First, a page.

Malaysian Chicken Marinade.
I often surprise myself with how I start with one recipe and end up somewhere completely different and this recipe is no exception. I had some chicken legs just hanging out in the back of my fridge that was threatening to leave if I didn’t think of something quick one evening whilst cooking for a friend. I had every intention of doing my usual party trick of roasting it alongside some chorizo and hoping for the best but then I was blindsided when my friend told me that they fancied something spicy and sweet. Chorizo isn’t sweet and there’s nothing I can add to it that will make it so. Therefore, I ended up in Malaysia again.
Malaysian cuisine always allows me room to do what the hell I want in a spicy and sweet capacity and for that I am ever grateful. Therefore I clattered around my kitchen and partook in an old faithful routine of mine which was to throw a bunch of strategic nonsense into a bag, let it marinade while I greet friends/host and do general amounts of mid-week wine drinking before emptying the bag’s contents into a roasting tray. Job done.
The honey here will ‘blacken’ the chicken but don’t be alarmed as these sugars are going to amalgamate with the warmth of the ginger and chili whilst still retaining the acidic bite that is offered by the fish sauce. Sometimes when something looks ‘burnt’; it’s supposed to be. Don’t panic, it’s fine.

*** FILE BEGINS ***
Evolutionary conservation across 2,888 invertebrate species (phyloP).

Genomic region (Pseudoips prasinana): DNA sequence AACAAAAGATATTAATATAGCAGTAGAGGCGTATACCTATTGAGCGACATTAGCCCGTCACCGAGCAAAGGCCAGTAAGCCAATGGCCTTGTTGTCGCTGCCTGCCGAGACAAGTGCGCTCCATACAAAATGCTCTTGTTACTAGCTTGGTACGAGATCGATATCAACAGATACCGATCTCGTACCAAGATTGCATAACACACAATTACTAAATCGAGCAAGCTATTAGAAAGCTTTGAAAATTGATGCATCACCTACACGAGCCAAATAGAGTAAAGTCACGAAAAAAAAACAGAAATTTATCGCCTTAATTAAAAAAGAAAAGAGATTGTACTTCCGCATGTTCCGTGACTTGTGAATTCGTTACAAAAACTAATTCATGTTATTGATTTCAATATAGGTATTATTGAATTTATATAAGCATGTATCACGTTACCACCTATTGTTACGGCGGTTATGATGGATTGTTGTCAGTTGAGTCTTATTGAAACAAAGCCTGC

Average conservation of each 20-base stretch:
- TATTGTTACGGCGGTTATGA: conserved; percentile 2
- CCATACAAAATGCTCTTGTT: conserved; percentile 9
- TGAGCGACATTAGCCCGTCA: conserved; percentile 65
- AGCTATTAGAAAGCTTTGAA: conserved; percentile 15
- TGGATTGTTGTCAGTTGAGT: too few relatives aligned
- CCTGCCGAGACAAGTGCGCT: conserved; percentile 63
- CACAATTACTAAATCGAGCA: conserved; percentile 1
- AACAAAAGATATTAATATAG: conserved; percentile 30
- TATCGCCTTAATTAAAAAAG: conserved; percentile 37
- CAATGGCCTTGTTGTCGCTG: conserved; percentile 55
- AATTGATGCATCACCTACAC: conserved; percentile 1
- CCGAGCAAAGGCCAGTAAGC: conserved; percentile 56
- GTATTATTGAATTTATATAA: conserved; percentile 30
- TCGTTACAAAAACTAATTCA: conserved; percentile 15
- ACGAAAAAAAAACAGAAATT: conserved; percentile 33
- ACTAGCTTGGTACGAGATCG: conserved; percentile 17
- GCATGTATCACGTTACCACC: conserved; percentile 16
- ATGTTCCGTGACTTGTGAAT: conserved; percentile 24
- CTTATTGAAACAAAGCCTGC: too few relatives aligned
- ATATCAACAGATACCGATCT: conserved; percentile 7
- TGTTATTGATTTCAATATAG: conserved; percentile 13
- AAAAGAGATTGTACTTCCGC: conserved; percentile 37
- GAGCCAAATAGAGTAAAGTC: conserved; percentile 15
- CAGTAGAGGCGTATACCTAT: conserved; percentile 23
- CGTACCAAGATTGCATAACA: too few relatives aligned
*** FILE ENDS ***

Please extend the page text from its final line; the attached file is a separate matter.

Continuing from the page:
Take the chicken leg (or any chicken cut you wish so long as it’s still on the bone because the juices are essential) and peel back the skin but do not remove. You want it still flapping from the body – gross, right? Add them to a ziplock bag before pouring in a tablespoon of honey, a squirt of fish sauce, a grating of fresh ginger and garlic, some chopped chilies, a shot glass of toasted sesame oil and a generous spurt of soy sauce. Zip up the bag and leave to marinade – in a fridge, if it’s overnight on and on your countertop for a maximum of an hour.
When ready, preheat the oven to 200C and once hot, empty the chicken cuts onto a roasting tray and roast for 40-45 minutes until the chicken is cooked through before scattering over some sesame seeds. I serve this alongside some rice with a tiny amount of curry powder spiking the boiling water and anointed with a squeeze of lime. I also recommending served with some plain rocket and coriander leaves – but this is your choice, of course.
Suffice to say my friend was satisfied with the spicy and sweet offering and even asked for bread to mop up some of the sticky juices left in the roasting pan. This recipe is more of a lean to my hap handed culinary aberration as opposed to a deep rooted knowledge of Malaysian cooking – but whatever it was, it was delicious and I thoroughly recommend.